Yan LiChairman of Board of Directors, Chief Executive Officer, Chief Operating Officer

I think Hardy covered pretty.

Bin WangCredit Suisse — Analyst

Can you quantify that in April very good, very convinced in the number. Thank you.

Yan LiChairman of Board of Directors, Chief Executive Officer, Chief Operating Officer

What was the question, you mean April numbers?

Bin WangCredit Suisse — Analyst

August. It’s just mentioned August was very good. So can you provide some quantifying that very good in August?

Yan LiChairman of Board of Directors, Chief Executive Officer, Chief Operating Officer

Yeah, in August we are looking to double our sales volume In August we’re double in ours sales compared with August last year. The part of the reason is because some of the orders were not able to ship out in July because of the flooding. Also because the hurricane in Shanghai. But even after that we see very, very strong orders coming in August.

Bin WangCredit Suisse — Analyst

Okay, great. Thank you so much. Great.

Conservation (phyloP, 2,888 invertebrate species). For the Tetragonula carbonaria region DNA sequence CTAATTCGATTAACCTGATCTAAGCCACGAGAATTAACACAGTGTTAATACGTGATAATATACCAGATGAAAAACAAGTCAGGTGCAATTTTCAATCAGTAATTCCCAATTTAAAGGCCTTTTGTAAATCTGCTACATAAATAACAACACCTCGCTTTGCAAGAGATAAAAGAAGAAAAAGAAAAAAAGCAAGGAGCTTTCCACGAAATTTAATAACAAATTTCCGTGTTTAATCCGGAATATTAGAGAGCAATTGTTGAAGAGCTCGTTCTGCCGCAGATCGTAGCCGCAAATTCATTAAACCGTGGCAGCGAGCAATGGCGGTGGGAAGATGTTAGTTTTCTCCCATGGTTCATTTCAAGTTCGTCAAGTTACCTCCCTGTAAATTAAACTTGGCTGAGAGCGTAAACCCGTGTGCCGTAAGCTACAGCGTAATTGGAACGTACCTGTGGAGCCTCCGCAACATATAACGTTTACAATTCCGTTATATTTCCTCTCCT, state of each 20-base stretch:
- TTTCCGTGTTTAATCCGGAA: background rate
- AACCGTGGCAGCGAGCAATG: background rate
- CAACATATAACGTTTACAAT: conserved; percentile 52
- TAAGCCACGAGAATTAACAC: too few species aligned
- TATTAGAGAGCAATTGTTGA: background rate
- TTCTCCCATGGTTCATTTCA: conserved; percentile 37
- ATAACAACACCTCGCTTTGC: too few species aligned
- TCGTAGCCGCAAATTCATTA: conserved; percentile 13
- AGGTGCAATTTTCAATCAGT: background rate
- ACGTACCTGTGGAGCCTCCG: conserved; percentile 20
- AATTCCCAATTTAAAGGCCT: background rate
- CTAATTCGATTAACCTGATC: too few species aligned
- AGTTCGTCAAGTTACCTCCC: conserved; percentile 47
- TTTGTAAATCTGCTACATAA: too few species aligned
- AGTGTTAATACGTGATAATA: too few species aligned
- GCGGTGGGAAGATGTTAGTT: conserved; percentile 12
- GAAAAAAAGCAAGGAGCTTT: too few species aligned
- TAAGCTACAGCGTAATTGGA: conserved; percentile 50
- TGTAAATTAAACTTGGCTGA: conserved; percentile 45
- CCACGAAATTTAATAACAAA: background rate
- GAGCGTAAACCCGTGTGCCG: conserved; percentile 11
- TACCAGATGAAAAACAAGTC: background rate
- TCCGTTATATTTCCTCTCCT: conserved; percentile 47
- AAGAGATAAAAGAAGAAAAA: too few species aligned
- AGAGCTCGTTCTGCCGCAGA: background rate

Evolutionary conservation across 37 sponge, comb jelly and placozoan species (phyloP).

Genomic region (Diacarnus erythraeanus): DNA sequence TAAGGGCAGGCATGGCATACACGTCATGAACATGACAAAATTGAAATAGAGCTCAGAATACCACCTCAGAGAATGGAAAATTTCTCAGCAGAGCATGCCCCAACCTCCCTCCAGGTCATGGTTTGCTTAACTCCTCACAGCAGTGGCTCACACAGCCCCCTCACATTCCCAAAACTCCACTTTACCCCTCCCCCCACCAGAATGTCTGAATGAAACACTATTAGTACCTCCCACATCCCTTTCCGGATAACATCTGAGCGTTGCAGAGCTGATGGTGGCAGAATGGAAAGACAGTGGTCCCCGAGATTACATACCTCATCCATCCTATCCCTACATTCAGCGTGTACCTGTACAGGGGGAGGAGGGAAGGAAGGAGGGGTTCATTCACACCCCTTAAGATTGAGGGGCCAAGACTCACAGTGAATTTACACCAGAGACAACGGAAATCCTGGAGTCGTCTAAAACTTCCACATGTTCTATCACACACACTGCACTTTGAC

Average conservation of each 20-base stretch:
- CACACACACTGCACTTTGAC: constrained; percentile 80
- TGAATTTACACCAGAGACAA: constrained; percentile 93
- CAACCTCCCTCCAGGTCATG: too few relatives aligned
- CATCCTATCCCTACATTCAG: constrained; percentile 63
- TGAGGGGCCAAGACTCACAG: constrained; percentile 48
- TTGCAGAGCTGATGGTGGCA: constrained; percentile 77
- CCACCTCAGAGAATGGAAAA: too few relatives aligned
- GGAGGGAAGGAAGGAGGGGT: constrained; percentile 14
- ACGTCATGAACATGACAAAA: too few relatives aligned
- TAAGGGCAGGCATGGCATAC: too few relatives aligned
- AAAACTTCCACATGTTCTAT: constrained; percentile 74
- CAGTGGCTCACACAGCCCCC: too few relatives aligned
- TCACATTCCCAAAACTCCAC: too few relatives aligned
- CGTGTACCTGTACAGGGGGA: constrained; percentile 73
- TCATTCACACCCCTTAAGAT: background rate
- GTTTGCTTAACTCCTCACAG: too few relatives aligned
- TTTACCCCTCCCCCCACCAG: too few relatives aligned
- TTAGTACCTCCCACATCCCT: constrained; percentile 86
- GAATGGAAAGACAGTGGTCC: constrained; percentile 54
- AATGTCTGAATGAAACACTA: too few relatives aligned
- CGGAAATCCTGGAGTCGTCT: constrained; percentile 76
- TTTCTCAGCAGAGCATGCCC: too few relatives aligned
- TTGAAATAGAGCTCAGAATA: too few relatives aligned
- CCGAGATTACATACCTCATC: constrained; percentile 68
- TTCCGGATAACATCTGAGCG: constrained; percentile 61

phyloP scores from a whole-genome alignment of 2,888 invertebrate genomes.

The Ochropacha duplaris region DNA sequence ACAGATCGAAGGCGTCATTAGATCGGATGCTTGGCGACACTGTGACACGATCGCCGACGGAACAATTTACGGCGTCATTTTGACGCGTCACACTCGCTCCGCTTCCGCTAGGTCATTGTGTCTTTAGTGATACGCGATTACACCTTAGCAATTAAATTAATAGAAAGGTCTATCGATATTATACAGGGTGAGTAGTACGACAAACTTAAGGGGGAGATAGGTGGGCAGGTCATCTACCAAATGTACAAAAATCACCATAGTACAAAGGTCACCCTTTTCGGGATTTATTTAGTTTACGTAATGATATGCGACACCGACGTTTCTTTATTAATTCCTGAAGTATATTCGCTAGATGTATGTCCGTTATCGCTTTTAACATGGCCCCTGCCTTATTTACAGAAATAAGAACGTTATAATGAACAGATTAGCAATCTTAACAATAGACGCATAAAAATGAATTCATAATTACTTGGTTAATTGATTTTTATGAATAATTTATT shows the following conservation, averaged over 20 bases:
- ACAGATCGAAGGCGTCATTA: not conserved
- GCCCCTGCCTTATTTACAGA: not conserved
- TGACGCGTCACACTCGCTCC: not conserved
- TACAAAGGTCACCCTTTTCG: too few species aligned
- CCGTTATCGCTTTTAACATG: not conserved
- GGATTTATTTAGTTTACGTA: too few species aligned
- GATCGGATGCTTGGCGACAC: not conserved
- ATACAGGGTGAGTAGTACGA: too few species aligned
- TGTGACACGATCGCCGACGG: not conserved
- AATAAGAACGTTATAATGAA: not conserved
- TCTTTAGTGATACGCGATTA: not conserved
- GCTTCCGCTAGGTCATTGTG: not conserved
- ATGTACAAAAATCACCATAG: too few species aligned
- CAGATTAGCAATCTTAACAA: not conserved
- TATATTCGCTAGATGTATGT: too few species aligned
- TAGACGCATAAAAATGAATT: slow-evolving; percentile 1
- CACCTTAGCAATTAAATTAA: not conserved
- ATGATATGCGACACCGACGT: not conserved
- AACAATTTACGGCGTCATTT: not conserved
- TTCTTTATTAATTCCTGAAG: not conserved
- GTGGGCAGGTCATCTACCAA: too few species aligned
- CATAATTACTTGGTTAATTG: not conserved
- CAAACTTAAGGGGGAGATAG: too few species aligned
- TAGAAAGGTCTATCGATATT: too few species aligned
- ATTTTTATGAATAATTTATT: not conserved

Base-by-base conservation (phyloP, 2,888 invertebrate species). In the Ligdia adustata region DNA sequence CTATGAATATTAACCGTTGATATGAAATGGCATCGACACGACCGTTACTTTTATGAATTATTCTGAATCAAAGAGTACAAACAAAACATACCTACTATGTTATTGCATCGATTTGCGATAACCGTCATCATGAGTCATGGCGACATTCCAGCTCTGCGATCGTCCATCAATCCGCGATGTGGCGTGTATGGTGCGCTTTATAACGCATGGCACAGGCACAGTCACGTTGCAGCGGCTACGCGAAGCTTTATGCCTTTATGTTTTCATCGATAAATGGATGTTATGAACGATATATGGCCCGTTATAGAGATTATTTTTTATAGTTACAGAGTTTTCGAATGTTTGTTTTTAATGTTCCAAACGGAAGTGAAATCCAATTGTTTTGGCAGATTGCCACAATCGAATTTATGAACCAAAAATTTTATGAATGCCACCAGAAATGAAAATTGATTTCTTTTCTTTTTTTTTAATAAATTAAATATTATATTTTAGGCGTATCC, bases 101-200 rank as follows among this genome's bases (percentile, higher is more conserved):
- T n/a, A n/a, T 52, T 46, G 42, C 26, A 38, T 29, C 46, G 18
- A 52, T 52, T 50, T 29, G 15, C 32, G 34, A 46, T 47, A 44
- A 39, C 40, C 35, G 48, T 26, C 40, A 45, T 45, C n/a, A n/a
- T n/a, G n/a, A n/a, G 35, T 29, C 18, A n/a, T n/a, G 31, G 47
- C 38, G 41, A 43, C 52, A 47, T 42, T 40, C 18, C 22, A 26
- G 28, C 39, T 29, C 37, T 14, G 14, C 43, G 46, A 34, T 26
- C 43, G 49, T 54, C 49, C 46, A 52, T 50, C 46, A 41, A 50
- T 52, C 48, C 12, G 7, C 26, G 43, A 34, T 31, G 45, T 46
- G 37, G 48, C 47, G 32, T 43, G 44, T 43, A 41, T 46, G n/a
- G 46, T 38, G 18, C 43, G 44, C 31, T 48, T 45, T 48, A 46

Thank you. Our next question is from the line of Winnie Dong of Piper Sandler. Please go ahead. Your line is open.

Winnie DongPiper Sandler — Analyst

Hi, thank you in advance for taking my question. I was wondering if you can comment on the gross margin trajectory I know Hardy put a few puts and takes in the quarter. Do you see a way to push this metric back to the mid-20s? That’s my first question. And then my second question is on the international markets. I think in previous times or during earnings calls you guys have mentioned Southeast Asia as a key market. Can you please provide an update there? Is that still the case? What kind of momentums are you guys striving right now? Thanks.